Nikhil Kumar: After the fiscal cliff 'drama', is it time for Bernanke to coin the debt canyon?
Mr Bernanke knew 1 January was not a deadline for doom but rather a milestone
Nikhil Kumar is The Independent's New York correspondent. He was formerly assistant editor on the foreign desk and has also done a variety of jobs on the city desk, where he wrote about markets, commodities and other business and economics topics.
Friday 04 January 2013
US Outlook So, what did we learn from furious debate over the fiscal cliff? Lesson number one has to be that even central bankers, despite their reputations for wonkishness, are vulnerable to the occasional bout of melodrama.
The term fiscal cliff, after all, is widely attributed to that doyen of monetary policy makers, the Federal Reserve chairman, Ben Bernanke. His imagery implied sudden economic catastrophe, as if a minute's delay in a budget deal would send the United States economy hurtling down into some dark economic abyss.
And yet everyone knew – Mr Bernanke knew (more on this later) and the politicians so theatrically prevaricating in DC knew – that 1 January wasn't so much the deadline for doom, but rather a milestone. Had a deal not been struck, the economy would have begun going down a troubling road that, in time, would have spelt slowdown and eventually recession.
Lesson number two is that sometimes a deal is not a deal, no matter how spectacular the "relief rally" on the markets.
The Biden-McConnell pact, besides green-lighting a tax rise for some 160 million Americans by allowing the expiry of the payroll tax holiday, which kept payroll levies down by 2 per cent, has left perhaps the most important issue unanswered. The government's room for manoeuvre on the debt ceiling, that uniquely American construction which puts a cap on the money the federal executive can raise by issuing debt to pay for programmes authorised by Congress, will run out as February comes to a close.
A failure to raise the limit would mean that the government runs out of day-to-day cash. And such paralysis would constitute a sudden blow. Not that it'll happen, of course. We have been here before, when, in 2011, the politicians waited until the last minute to do what they knew they eventually had to do.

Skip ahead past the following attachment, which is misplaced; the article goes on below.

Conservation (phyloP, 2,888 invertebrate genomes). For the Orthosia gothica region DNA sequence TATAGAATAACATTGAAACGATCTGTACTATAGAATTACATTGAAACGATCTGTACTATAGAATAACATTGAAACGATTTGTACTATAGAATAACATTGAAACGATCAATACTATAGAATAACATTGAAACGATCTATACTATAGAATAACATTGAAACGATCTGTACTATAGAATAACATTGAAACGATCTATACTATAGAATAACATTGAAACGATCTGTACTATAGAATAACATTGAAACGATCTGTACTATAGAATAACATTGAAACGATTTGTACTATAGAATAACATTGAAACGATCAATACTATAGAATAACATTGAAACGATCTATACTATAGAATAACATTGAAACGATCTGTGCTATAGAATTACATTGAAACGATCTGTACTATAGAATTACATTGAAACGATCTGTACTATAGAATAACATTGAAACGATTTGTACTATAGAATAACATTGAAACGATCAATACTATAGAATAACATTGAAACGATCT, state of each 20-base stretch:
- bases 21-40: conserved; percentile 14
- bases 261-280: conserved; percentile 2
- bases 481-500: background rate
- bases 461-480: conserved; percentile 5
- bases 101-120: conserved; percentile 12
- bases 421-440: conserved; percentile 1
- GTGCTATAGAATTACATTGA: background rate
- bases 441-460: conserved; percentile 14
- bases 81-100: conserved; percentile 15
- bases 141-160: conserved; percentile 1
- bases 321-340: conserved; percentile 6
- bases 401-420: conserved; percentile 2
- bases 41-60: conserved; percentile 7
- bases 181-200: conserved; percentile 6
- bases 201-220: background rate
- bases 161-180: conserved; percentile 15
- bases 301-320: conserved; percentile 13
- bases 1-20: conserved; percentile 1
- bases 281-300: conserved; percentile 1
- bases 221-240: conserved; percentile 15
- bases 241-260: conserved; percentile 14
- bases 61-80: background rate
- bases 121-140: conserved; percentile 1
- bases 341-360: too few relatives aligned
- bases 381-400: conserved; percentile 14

And yes, they did provoke a downgrade of the US credit rating. But, despite the warnings from the likes of an erstwhile private-equity executive called Mitt Romney, who called the rating cut a "meltdown", and a bright, young Congressman called Paul Ryan, who in his mind's eye saw a debilitating tide of rising mortgage rates, the US survived the downgrade just fine (and mortgage rates fell). Whether the ratings agencies like it or not, US Treasuries have a deep market, deep enough to survive the scribbles of some agency analyst spooked by DC politics.
A deal, then, remains likely, as does the requisite brinkmanship in the run-up to its eventual announcement. Which brings us to the question of why Mr Bernanke, who is more expert in these matters than any newspaper writer, played up the hype.
Perhaps because he understands that while a little hype might irk one or two of his colleagues in the academy, it doesn't hurt in this most polarised of political arenas to put some public pressure on Congress, to push the senators and representatives to momentarily take off their ideological blinkers and accept economic reality. And so, maybe it's time for another coinage. Debt storm? Debt canyon? Over to you, Mr Bernanke.
- 2 Rarest Beanie Baby of them all could be sold for £62,500 on eBay
- 3 Professional big game hunter Ian Gibson crushed to death by elephant during hunt
- 4 Farmer told to tear down mock-Tudor castle after hiding construction behind hay bales
Migrants crossing the Mediterranean: Pope Francis joins calls for EU action on boat refugees
Yemen crisis: Meet the child soldiers recruited by the Shia Houthi rebels who have forsaken books for Kalashnikovs
Alan Rickman admits editing 'terrible' script with friends in Pizza Hut behind backs of writers on Robin Hood: Prince of Thieves
Rarest Beanie Baby of them all could be sold for £62,500 on eBay
Isis in Afghanistan: Group claims responsibility for Jalalabad suicide bombing that killed 35
The only black face in the Ukip manifesto is on the page about overseas aid
If I’m being racially abused I don’t need a stranger with a saviour complex to rescue me
Ukip is the only main political party to not address LGBT rights in its manifesto
Food banks: One million Britons will soon be using them, according to Trussell Trust
BBC election debate: The one photo that summed up the whole 90-minute leaders debate
Religion isn't growing, it is becoming vigorous in its demise, says philosopher AC Grayling
iJobs Money & Business
£20000 - £25000 per annum + OTE £45,000: SThree: SThree Group have been well e...
£50000 - £667000 per annum + excellent benefits : Ashdown Group: IT Manager / ...
£13000 - £20000 per annum: Recruitment Genius: Scotland's leading life insuran...
£40000 - £45000 per annum + benefits : Ashdown Group: Training Programme Manag...